It’s silly season and I love it. As I write, election fever is bubbling and already the Twittersphere has gone into overdrive (and potentially seen the first candidate tweet himself out of the race).
October 16th will see a percentage of us trooping to the polls to place a carefully thought out cross against our chosen candidate’s name. How many of us make the effort will be influenced by many factors – the candidate’s performance in the election race but also frustration over previous broken promises, referendum cock-ups, if the candidate is a family member and whether or not it is raining on the day!
Elections ARE marketing - a brand / candidate, communicates a promise, to convince and convert a customer / voter, to retain loyalty to that brand / person over a period of time. You throw in factors that any given candidate can’t control (aforementioned weather, family connections and so on) and it’s a case of making the very best job of the bits you can influence.
What can we learn from the election marketing bubble?
In the US the last presidential election was the most expensive on earth – an eye watering $6 billion over two years of campaigning and electioneering. The end result? United Republic, a nonpartisan non-profit, clearly believed, and proved, that money won congressional races 91% of the time.
This reflects the norm of our marketing world – brands are pretty much free to spend as much as they like on campaigns, running for as long as they see fit. So yes, often you see the one that shouts loudest enjoy the bigger flow of customers. Of course level of spend will attract customers (you’re in their face far more than your competitors so you force them to pay attention) but you then have to deliver. Often, the ones with the biggest budgets see an exodus of customers / supporters when they realise what you offered was a hollow promise that failed to deliver.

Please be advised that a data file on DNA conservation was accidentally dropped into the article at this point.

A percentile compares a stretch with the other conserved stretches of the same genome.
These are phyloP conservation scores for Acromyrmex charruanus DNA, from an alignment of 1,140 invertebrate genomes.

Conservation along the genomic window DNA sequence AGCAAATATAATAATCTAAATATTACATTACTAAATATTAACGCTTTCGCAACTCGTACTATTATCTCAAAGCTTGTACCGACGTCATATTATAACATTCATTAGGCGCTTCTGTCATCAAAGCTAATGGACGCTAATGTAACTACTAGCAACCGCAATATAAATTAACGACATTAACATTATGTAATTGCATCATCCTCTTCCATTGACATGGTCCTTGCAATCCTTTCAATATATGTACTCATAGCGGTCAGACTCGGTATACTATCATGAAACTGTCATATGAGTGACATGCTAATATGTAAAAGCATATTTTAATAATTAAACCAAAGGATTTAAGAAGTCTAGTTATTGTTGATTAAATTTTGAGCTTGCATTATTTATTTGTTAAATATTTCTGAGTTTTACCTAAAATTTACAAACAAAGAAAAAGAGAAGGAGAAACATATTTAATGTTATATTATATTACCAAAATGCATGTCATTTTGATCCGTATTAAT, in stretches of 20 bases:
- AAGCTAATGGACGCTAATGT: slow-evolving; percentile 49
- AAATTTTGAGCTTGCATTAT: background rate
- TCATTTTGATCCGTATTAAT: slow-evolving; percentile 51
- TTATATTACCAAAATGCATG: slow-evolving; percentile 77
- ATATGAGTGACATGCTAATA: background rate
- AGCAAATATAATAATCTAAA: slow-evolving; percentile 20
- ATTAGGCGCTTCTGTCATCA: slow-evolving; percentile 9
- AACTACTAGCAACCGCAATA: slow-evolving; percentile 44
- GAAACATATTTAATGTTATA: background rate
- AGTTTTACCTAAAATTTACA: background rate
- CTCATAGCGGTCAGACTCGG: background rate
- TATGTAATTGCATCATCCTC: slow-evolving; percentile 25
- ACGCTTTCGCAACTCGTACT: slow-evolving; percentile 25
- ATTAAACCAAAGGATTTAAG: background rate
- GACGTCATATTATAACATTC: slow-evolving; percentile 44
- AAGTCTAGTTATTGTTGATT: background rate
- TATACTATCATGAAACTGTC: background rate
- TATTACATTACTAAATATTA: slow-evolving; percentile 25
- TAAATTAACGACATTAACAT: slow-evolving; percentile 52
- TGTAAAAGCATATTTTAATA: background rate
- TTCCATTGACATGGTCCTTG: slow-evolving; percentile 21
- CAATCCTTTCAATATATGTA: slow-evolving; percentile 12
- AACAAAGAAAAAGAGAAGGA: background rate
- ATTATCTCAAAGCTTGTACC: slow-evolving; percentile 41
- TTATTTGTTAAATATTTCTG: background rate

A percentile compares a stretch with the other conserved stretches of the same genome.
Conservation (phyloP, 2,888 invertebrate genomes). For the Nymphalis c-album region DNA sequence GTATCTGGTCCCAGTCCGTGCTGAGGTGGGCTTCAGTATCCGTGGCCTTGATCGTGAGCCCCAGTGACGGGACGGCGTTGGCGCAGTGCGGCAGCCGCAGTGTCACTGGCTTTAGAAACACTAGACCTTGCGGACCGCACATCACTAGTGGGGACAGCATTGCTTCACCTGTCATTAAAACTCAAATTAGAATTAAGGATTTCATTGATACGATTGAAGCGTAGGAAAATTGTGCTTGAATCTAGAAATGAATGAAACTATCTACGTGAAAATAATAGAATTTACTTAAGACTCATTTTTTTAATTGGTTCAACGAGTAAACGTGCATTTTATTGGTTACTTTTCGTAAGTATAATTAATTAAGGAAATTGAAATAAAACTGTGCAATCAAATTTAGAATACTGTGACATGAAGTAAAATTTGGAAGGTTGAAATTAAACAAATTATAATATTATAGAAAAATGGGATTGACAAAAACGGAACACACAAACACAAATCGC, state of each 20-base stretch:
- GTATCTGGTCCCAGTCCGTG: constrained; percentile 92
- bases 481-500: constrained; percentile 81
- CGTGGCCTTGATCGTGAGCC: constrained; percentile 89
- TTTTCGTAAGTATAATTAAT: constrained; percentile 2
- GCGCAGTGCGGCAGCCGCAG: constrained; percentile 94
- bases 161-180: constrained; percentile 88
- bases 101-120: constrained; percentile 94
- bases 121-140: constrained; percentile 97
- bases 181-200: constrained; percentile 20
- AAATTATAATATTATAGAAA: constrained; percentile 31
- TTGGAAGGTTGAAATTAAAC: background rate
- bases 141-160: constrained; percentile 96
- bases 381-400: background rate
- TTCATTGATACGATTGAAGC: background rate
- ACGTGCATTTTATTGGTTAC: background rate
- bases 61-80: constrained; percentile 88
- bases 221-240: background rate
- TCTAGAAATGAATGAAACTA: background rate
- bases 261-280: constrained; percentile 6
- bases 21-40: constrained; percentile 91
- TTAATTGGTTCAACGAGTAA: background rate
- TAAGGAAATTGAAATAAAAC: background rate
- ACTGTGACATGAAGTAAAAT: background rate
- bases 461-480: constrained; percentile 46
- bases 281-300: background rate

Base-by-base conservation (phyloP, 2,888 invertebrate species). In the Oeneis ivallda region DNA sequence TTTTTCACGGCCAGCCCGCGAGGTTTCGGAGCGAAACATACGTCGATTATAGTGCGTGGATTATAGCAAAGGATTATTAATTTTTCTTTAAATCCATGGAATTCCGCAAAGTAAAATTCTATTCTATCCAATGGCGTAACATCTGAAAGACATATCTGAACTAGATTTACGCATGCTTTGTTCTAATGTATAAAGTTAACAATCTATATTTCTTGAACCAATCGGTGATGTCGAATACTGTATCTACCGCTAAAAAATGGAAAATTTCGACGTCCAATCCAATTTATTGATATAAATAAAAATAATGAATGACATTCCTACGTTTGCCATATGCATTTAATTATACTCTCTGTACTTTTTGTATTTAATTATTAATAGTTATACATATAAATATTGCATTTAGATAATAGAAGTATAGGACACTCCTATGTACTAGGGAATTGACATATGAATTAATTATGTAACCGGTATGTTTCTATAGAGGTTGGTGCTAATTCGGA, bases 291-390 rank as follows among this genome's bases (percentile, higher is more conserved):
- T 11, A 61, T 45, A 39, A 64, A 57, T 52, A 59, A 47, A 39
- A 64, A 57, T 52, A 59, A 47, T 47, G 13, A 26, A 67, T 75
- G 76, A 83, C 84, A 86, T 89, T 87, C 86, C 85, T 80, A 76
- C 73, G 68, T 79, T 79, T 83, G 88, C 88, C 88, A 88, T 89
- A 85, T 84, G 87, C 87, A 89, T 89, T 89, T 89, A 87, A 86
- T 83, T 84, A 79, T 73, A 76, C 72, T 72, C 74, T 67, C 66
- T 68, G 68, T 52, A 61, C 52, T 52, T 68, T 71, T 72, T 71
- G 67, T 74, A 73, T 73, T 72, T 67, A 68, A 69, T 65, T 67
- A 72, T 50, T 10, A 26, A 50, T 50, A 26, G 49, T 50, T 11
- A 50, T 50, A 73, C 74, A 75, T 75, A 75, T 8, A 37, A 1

Level playing field
For me the beauty (and benefit) of the campaign trail in many countries, including our fair island, is that the playing field is made level: short time frame and a limit on spend. In Jersey that means one month campaigning, with a budget of £2,800 for Senators and £1,700 for Deputy or Connétable. This is when things get interesting. No longer is it about puffing out your chest and throwing oodles of cash at the challenge. Now you have to get really smart.
know your customer
It’s about knowing your customer. What matters to them? What keeps them awake at night? How can you solve their biggest fears and make their dreams a reality? Finding that out and creating a proposition that resonates with them creates a solid foundation for any campaign. This is where you need to consider humour carefully. “Thank Name It’s Friday” and “Name, like Darth Vadar, Only Prettier” may work in a school election but won’t wash with an older electorate.
know the enemy
Who else is in the race? Know the ‘enemy’ so you can position yourself to allow your uniqueness and brilliance to shine through. Focusing energy on your campaign rather than dissing the competition is a strategic decision. When you knock the competition you sound petty; you imply you’ve got nothing better to offer; you come across as desperate and you put customers of the ‘enemy’ on the defensive. So it’s a risky strategy and one that can destroy your own credibility. But, sometimes the opportunities are too great to overlook. Think 1978 Conservative Party poster that showed a long queue outside an unemployment office with the powerful ‘Labour Isn’t Working’ tagline. That campaign worked.
Take it online
Take it online. It’s never been easier to convince and convert by backing up online what you have declared in public. Social media was a game changer in the recent Indian elections, which saw Narendra Modi, or NaMo to his followers, elected Prime Minister. These elections were fought in cyberspace using social technologies. NaMo is arguably one of the most tech-savvy politicians in the world and he successfully engaged India’s Gen Y to boost his following. With a massive 21.5 million Facebook and 6.4 million Twitter followers he continues to use social media to reach the 814 million Indian voters.
John Lennon is reported to have once said that in Britain, the difference between Labour and the Conservatives was miniscule. But Lennon immediately added that this tiny, tiny difference was also the space where most of us live our lives. The same is true for mainstream marketing. The difference between brands is often miniscule. Knowing what and how we make the difference; that one core thing makes us stand out from our competitors and resonate with our target customers is the key to success.